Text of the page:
I ask you: which of these two scenarios would have the greatest impact?

Most would argue that the former is more realistic. Seeing as 1 on 4 children in America live without a father in the home, sadly, I have to agree. For more than half a century father absence has become a widespread plague in our nation, and the idea of a society where all fathers are present and active in their children’s lives seems impossible.

I’m not saying we need dads who are perfect, my father is far from that. I can rattle off a list of his shortcomings longer than his Italian schnoz, and he can think of more.

But we need dads who try. Dads who are present. Dads who are committed.

As Hilary Clinton advocated:

“We have to teach every girl that she is valuable…powerful and deserving of every chance and opportunity to pursue and achieve her own dreams.”

On a societal whole, I agree that is important. But even more important is that every girl is taught this in her home, day in and day out. How grateful I am that I had that, thanks to a loving father.

WHAT YOU CAN DO

  • Educate yourself on the importance of fathers and ways to be a better dad. These are some wonderful resources:

National Fatherhood Initiative

One Million Dads

Focus on the Family

Brothers Keeper Ministries

  • Speak positively about fatherhood; people need to hear that there are good men trying their best to be good dads.

  • Don’t support shows that portray loser dads. The Homer Simpsons and Ed Bundys of television demean the role of fathers and portrays all men as such losers. Take a stand and refuse to watch.

Crosspost here.

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  1. Gary McVey Contributor
    Gary McVey Joined in the first year of Ricochet Ricochet Charter Member

    A good post, AJS! Well chosen video clips, too.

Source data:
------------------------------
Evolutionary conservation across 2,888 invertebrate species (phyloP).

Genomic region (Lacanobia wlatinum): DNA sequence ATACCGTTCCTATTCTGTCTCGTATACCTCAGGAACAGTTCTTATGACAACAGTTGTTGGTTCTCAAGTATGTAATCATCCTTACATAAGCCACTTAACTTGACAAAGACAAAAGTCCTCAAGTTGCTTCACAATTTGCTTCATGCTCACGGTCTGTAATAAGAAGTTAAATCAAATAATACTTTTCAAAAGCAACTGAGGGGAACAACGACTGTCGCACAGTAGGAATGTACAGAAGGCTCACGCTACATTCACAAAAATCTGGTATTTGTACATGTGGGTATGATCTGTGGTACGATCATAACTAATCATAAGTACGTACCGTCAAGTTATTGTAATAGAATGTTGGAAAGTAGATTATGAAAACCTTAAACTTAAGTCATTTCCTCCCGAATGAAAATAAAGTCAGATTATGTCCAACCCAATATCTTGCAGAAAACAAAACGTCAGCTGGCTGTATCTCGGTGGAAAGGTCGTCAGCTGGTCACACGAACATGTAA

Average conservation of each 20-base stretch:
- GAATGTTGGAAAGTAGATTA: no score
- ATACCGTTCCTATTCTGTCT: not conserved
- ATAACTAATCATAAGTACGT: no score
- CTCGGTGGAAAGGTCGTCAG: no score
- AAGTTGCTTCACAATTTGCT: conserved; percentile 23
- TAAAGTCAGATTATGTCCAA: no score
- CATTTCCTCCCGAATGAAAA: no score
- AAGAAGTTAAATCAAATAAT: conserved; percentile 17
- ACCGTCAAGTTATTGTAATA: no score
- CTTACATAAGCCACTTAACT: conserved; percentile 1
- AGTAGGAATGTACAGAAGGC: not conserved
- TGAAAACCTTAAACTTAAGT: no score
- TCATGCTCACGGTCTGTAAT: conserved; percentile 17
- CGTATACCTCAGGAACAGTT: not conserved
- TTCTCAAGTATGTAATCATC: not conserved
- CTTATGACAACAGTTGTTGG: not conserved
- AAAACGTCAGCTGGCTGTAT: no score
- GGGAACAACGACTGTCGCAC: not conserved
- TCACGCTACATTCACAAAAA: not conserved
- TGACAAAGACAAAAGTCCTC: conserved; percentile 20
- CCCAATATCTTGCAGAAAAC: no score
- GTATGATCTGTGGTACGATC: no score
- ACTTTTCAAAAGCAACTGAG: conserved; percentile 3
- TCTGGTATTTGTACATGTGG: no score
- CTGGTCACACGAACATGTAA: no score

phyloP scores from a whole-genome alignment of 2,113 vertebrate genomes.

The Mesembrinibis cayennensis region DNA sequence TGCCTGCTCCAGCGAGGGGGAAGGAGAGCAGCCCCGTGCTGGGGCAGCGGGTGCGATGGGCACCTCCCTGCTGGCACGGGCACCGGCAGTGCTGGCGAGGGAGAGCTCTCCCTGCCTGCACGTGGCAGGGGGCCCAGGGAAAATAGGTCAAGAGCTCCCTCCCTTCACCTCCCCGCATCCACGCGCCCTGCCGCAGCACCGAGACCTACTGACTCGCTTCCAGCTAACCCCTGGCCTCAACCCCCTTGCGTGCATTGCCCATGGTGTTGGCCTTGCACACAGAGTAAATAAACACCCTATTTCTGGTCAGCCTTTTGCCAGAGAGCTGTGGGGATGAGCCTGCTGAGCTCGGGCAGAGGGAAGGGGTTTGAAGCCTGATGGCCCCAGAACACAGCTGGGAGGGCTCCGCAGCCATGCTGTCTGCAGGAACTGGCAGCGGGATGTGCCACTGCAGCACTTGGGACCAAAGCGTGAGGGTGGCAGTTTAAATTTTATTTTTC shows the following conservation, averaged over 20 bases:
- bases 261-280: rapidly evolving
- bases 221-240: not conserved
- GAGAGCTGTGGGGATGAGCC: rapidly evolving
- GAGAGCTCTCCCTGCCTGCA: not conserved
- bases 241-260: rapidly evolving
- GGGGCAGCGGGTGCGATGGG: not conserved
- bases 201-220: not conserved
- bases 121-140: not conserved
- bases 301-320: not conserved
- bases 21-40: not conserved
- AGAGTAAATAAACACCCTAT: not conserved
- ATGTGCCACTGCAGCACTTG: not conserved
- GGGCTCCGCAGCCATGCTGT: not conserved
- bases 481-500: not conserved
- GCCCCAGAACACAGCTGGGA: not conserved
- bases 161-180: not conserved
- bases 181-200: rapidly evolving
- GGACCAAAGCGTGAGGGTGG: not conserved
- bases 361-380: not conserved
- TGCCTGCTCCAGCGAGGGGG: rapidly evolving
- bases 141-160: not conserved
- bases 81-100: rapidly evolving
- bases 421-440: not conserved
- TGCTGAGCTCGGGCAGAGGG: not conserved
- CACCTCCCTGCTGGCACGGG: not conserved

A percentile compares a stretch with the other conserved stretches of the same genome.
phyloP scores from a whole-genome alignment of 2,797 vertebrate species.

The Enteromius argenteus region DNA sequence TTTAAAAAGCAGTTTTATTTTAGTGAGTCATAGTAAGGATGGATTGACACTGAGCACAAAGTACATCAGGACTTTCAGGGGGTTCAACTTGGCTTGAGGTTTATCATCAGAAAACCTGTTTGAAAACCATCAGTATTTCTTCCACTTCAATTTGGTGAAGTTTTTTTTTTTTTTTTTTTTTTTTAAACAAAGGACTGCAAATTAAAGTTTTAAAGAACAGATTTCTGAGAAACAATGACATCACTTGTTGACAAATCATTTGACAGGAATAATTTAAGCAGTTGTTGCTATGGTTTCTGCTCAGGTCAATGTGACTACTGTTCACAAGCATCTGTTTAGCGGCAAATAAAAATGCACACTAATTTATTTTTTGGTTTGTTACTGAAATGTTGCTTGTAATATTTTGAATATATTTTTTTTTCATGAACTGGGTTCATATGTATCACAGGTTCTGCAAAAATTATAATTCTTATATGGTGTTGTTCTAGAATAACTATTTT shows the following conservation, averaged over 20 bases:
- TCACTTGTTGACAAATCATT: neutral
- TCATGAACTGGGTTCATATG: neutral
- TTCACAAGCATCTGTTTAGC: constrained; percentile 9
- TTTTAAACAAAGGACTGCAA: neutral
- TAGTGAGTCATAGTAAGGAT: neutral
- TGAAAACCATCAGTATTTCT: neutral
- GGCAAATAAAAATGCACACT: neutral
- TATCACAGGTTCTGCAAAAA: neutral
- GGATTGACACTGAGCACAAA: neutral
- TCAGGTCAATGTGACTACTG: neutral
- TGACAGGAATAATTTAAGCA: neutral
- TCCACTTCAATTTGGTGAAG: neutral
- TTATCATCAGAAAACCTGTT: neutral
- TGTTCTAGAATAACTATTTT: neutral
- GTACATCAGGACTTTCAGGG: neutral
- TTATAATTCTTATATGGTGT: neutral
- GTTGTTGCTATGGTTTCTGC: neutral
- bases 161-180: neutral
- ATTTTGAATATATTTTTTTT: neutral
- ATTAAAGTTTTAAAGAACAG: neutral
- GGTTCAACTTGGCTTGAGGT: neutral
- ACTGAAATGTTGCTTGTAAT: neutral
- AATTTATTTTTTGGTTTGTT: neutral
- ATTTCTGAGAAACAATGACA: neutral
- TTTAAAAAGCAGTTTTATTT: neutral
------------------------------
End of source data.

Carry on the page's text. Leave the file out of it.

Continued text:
• #1
    • March 27, 2020, at 5:46 PM PDT
    • 2 likes
  2. TBA Coolidge
    TBA

    The proposition, “[Group] won’t be whole/actualized until [member] is President,” bugs me. I’m a white dude (and older and straight), so sure, I don’t have to wonder if someone like me can be elected.

    Obama was President. I don’t think black people are more empowered thereby. Perhaps some feel more empowered? Is that close enough?

    I was not yet born when Kennedy became President. Were Catholics empowered thereby?

    • #2
    • March 27, 2020, at 5:58 PM PDT
    • 5 likes
  3. Dr. Bastiat Member

    I’m not a fan of role models. They always let you down. And it’s not their fault. They’re just flawed human beings like the rest of us, trying to live their life as best they can.

    And those who accomplish great things are often highly flawed individuals. Great men are rarely good men, as they say. I greatly admired Pete Rose when I was growing up, because I loved how he played baseball. But even then, as a child, I knew that I did not want to be like Pete Rose.

    Does Hillary Clinton really believe that it is important that she becomes president, so she can teach young girls all over the world that you should stay in a horrible marriage to gain political power, drink like a fish, personally destroy those who disagree with her, and treat her subordinates like filth? Even if you admire Hillary’s politics, I can’t imagine admiring her as a person. She’s a vile human being, and this is not a secret.